As intimidating as it seems, consistently releasing new music (every month or even every week, if you believe that works for you) has many undeniable benefits. Aside from making your fans happy to hear more from you, this practice does a lot of good for artists at any level. In this post, we’ll give you 6 reasons to release new music consistently. Here’s the rundown…

How Releasing Music Consistently Can Improve Your Career

Increased Engagement

Consistency is good for engagement on any platform, no matter what you’re into. Want to get better at production? Practice every day. Want to improve your vocals? Sing every day. The same theory applies to putting out music. The more you do it, the most traction it’s going to get. And let’s face it… your fans want as much from you as they can get. When you release new music, on any platform, the amount of people who will interact with it will grow right along with you. Not to mention, from the fan point of view, there’s something exciting about being able to expect something new from your favorite artist every week.

Go Viral on TikTok

TikTok also thrives on consistency. The more you post, the better your chances of it being caught up in the wave of a random trend. Every time you release music, use it to make little TikTok babies. Whether you use it to follow existing trends or to try and create new ones, the more you post the better.

Not sure how to figure out what’s trending right now? No problem. We did a whole post right here that gives you 6 of the best ways to find the hottest trends right now. And if you’re new to TikTok, here are some helpful resources to help you thrive…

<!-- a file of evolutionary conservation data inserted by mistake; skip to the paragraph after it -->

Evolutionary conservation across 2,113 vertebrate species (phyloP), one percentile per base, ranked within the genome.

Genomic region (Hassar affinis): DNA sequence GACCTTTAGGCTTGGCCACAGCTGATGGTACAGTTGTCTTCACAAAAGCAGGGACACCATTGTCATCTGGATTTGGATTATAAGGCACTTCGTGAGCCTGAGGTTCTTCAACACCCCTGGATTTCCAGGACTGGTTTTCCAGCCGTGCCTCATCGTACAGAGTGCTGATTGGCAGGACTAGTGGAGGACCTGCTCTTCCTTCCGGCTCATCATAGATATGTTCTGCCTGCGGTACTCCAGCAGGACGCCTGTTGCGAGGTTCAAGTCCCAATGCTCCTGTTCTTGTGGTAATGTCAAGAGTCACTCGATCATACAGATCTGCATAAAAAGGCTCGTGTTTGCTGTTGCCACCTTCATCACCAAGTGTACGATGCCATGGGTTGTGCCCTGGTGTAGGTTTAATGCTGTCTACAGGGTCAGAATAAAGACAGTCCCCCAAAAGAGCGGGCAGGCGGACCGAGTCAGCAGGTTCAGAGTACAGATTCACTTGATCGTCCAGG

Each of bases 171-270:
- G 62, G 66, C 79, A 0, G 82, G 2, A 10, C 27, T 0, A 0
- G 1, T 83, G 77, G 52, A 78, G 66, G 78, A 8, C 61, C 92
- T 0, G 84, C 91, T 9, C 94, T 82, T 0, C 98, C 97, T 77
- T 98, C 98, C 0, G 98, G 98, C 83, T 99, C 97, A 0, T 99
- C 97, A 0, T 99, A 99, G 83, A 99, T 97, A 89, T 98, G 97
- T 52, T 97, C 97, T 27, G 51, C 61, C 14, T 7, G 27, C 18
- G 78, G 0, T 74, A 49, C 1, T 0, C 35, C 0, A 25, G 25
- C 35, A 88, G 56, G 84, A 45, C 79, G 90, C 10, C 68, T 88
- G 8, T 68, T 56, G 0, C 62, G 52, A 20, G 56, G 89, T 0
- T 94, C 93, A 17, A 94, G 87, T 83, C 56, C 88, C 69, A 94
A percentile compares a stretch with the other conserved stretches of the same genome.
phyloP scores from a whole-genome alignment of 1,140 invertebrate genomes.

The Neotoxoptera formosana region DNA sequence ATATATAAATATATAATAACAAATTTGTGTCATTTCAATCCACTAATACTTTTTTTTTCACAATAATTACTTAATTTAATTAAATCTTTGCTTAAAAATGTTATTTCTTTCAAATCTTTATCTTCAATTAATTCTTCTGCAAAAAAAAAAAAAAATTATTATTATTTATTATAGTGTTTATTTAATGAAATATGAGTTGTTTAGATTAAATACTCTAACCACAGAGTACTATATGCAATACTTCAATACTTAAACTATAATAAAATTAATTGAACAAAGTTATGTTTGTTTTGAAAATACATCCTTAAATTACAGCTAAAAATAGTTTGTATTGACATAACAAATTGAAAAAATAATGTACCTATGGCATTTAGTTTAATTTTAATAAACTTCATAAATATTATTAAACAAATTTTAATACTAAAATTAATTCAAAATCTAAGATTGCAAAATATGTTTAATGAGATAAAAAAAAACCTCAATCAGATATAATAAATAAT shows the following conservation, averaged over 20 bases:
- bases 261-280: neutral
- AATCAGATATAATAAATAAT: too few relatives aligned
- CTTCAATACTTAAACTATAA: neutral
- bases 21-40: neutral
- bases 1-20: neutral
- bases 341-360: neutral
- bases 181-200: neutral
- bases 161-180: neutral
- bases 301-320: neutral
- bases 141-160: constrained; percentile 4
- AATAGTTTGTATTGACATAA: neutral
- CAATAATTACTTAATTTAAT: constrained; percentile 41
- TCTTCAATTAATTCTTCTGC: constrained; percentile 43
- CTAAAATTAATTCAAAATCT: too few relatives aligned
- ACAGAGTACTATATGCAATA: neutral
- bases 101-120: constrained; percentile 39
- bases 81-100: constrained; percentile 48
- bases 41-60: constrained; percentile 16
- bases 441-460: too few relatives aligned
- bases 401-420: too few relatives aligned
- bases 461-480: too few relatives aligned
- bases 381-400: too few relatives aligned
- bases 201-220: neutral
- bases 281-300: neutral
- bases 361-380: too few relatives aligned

Grow Your Catalog

Releasing music more frequently helps you grow your catalog significantly faster than if you waited every 6 months. This can be advantageous for streaming platforms, as the more songs you have increases your chances of being discovered through playlists and algorithms.

If you already have an extensive back catalog, did you know there are things you can do with it to keep the momentum going behind the scenes while you work on new things? Check out, “How To Maximize your Back Catalog While Working on New Releases” to learn how.

Build Momentum

Releasing songs consistently is a great way to build momentum for something bigger down the line. If you plan on going on tour or releasing a full album later in the year, you can hype up the day to come on socials with every release more often. Get everyone on board and offer incentives for streaming your tracks. If they like what they hear, they’ll share your work with their friends and grow your audience one release at a time. When whatever big day finally arrives, you’ll have a whole team of people ready to experience the fun and share it on socials.

Better Chances for Sync

If you want to get featured in movies, TV, commercials and more, it doesn’t hurt to give sync reps a lot to choose from. Although having a lot to choose from does technically help your chances, what kind of music you have out also plays a part.

Jon Mizrachi, the Senior Director of Sync Licensing for our in-house sync licensing division, Bodega Sync, explains:

“If you really want your music to stand out, it’s important to understand that songs are used in sync to support a narrative, not to tell one. If there’s a sad montage where someone dies, you’re not going to hear a song with lyrics about someone literally dying… Even in advertising, which is typically far more literal, music will be used to add depth to whatever you see in the footage or hear in the voiceover. You know what’s not a great song for Toyota? A song about Toyotas.” 

So, if you really want to focus on optimizing your music for sync, try to create universal songs that aren’t too specific. If the goal is to connect with the listener, you have to craft your songs to be as relatable as possible. In addition, once one of your songs gets featured, the chances of your other songs getting chosen for other sync opportunities goes up, too. The more music you have, the higher chance of something being perfect for that new TV show hitting the market.

Practice Makes Perfect

Putting out music more often gives you the chance to really experiment with your personal sound. You can try new things and see how your audience reacts and if it doesn’t quite hit, no big deal! Try something new the next time, and keep it moving.